About the Author: Nat is an ulcerative colitis fighter. More than that, she uses her experiences to empower other women with chronic illnesses to accept their diagnosis and feel confident in who they are. She does one-on-one group coaching for some incredible women that have gained the confidence to create their own platform and share their story. She also even has her own podcast on IBD! To learn more about the podcast, coaching, and all of the amazing things she is doing make sure to check out her website here, and of course her instagram here!
I still remember the first time I had to tell a man I was dating about having ulcerative colitis. My palms were sweaty, my heart was pounding so quickly I swore he could hear it, I could barely make eye contact. Before our date I had mentioned I had some “food intolerances” and asked if I could pick the restaurant. The topic of conversation came up naturally as he perused the menu and I stumbled on my words but it finally came out, bracing myself for the worst.
“Oh, my grandma has Crohn’s so I know about that!”
The relief I felt was almost tangible and I let out a breath I didn’t even know I had been holding.
From that moment on it got easier and easier and easier until I just started opening up even before first dates. Because I finally realized - if men didn’t respond well to the news that said everything about THEM and nothing about me.
With ghosting, dating apps and now a national pandemic, dating in the 21st century is hard enough. Add a chronic illness on top and I understand it can feel tricky and extremely daunting, but I promise it can still be done and can be a fulfilling and fun process.
Here are 8 lessons to keep in mind while dating with chronic illness:
Don’t be afraid to open up early on: It can feel so scary to tell someone you’re interested in about your chronic illness. But I challenge you to ask yourself WHY? Why are you so nervous? Are you afraid of rejection? Judgement? Being seen as a burden, not as “fun,” undesirable? Well, guess what? If someone can’t accept you with chronic illness… they shouldn’t get the chance to be with you in the first place. And again, this says everything about THEM and nothing about YOU. It is not your job to make others comfortable. I always say ulcerative colitis has been the best “filter” for me with dating. It helps me weed out the men that aren’t open minded, empathetic or emotionally mature - which are all things I would look for in a partner, chronically ill or not! I always encourage my chronically ill friends, clients and peers to tell potential partners sooner rather than later for this exact reason. Being chronically ill is nothing to hide or be ashamed of. If I can take a guess, your chronic illness probably makes you incredibly resilient, which is something to be proud of. :)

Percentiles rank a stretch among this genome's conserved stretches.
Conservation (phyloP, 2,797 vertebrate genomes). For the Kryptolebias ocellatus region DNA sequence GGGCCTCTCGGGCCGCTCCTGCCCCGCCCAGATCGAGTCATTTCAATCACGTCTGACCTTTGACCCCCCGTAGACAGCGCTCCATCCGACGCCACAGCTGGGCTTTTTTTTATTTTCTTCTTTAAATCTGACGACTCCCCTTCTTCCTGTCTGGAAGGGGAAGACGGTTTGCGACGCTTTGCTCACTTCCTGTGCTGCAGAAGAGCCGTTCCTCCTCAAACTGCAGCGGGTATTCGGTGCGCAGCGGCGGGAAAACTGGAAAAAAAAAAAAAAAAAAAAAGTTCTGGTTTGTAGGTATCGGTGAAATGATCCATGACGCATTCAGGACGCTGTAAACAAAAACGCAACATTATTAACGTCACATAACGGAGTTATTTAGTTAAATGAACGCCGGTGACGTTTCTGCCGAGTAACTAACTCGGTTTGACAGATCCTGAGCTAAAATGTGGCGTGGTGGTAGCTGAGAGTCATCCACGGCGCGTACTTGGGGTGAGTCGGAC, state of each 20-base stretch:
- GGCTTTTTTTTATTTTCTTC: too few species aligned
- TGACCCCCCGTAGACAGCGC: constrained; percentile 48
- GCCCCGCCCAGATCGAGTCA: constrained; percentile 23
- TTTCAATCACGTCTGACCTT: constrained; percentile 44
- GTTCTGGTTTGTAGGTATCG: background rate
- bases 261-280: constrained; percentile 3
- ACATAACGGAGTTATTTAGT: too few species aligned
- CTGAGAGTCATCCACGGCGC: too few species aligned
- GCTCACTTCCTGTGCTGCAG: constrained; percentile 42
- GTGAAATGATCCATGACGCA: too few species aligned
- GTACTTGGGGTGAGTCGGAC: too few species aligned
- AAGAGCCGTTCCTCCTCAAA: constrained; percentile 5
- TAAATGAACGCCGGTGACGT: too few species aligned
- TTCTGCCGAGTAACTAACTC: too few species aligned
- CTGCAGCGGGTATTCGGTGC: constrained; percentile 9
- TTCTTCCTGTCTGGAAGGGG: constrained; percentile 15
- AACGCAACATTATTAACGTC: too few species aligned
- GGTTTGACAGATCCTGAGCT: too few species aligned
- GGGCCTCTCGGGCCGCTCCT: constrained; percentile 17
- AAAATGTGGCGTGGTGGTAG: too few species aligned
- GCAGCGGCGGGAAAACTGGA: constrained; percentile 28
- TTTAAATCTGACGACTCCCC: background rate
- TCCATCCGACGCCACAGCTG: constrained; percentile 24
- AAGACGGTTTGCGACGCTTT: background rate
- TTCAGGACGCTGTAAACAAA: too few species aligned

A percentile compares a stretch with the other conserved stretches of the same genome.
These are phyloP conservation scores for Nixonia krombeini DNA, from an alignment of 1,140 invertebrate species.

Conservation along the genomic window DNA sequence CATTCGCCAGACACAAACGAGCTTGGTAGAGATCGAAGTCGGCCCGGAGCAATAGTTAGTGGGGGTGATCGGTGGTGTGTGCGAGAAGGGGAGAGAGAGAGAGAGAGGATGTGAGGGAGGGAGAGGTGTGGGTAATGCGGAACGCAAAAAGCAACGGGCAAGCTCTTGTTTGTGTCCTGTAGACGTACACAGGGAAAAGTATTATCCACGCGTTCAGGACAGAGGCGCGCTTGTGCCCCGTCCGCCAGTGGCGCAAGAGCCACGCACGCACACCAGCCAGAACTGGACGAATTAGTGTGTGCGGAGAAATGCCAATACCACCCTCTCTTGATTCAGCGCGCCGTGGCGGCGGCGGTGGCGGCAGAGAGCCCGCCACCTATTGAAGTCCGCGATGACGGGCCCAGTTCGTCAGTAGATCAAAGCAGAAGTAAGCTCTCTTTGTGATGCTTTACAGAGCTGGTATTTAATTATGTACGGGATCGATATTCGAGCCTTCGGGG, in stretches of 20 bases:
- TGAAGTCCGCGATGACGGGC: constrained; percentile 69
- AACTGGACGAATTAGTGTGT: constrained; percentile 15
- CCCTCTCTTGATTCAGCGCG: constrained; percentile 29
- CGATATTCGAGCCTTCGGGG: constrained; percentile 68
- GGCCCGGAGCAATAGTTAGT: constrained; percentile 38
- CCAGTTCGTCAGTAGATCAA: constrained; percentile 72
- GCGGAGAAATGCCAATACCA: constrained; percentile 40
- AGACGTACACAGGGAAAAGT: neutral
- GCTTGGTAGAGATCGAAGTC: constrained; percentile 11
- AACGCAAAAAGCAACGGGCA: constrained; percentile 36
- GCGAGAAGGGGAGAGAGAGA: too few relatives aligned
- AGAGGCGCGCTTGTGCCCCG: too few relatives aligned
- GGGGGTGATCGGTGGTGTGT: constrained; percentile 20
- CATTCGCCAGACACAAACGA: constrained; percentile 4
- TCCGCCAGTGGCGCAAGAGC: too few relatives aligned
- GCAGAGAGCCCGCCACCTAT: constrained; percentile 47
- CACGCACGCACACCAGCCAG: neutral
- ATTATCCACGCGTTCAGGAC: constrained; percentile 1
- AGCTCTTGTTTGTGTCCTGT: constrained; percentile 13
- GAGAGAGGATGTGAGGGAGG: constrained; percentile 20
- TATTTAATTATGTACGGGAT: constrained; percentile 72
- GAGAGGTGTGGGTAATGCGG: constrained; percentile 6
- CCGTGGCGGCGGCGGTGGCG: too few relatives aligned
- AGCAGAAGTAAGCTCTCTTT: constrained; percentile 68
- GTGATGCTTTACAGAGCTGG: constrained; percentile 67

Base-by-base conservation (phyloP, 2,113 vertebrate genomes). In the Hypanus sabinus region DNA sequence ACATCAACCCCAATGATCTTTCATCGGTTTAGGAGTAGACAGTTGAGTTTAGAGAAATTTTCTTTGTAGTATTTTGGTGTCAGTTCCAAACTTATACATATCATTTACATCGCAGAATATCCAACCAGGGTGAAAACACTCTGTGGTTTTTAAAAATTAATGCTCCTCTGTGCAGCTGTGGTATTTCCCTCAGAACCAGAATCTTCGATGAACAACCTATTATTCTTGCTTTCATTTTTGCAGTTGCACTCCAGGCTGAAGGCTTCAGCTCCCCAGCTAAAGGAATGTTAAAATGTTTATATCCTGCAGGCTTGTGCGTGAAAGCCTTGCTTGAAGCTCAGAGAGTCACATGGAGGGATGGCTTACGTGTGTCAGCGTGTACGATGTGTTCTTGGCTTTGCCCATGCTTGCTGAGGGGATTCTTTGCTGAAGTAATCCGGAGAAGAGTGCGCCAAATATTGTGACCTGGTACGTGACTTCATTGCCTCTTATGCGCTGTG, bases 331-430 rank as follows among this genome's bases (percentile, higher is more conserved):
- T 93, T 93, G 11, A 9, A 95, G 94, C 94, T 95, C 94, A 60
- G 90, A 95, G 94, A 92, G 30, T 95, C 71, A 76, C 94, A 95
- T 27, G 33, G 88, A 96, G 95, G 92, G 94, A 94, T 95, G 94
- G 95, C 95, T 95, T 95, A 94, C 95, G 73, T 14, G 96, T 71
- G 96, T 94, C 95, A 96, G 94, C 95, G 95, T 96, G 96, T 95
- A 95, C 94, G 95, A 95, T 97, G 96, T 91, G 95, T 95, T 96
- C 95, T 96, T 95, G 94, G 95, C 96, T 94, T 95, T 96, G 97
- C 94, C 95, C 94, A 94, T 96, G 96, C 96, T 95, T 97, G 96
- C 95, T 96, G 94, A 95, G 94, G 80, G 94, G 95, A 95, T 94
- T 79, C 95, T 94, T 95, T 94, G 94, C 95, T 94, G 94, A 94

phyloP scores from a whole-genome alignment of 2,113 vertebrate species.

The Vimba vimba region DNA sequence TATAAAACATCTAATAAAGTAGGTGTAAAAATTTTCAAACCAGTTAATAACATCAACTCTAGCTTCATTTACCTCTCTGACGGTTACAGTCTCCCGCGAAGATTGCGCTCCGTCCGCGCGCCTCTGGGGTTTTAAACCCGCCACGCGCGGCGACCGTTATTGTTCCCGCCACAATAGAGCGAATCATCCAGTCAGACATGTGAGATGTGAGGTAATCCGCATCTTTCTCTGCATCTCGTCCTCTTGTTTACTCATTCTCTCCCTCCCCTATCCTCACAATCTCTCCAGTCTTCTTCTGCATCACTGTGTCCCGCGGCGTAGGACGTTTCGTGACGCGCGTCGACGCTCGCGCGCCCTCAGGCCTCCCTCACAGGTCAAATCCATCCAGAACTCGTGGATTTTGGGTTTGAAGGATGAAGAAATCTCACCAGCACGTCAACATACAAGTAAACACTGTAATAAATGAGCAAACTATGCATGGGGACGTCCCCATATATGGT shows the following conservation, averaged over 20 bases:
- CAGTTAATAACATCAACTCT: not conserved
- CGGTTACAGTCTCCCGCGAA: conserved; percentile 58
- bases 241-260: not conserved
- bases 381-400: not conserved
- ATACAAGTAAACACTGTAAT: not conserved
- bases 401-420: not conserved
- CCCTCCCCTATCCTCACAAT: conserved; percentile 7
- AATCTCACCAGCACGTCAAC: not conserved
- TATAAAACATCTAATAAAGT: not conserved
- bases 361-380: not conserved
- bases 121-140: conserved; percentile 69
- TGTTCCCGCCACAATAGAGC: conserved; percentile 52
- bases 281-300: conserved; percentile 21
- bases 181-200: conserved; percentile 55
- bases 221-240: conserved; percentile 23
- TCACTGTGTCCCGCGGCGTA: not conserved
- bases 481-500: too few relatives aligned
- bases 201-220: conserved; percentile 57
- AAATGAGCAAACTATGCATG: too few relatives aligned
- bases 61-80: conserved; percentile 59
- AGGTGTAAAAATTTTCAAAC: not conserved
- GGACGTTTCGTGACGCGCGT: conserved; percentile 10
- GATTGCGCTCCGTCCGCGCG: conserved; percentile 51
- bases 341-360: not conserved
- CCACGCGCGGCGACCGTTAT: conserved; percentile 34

Don’t change yourself: Don’t try to be someone you’re not just to “prove” to a potential partner that you’re still “fun,” “spontaneous,” etc. with chronic illness. It’s more than okay to want to stay in on Friday nights rather than going out (in non-pandemic times of course), it’s more than okay to want all of the information ahead of time before saying “yes” to plans, it’s more than okay to want time to prepare before trips, it’s more than okay if your idea of fun is reading on the couch or watching movies cuddled up in bed. You deserve someone who accepts you for YOU.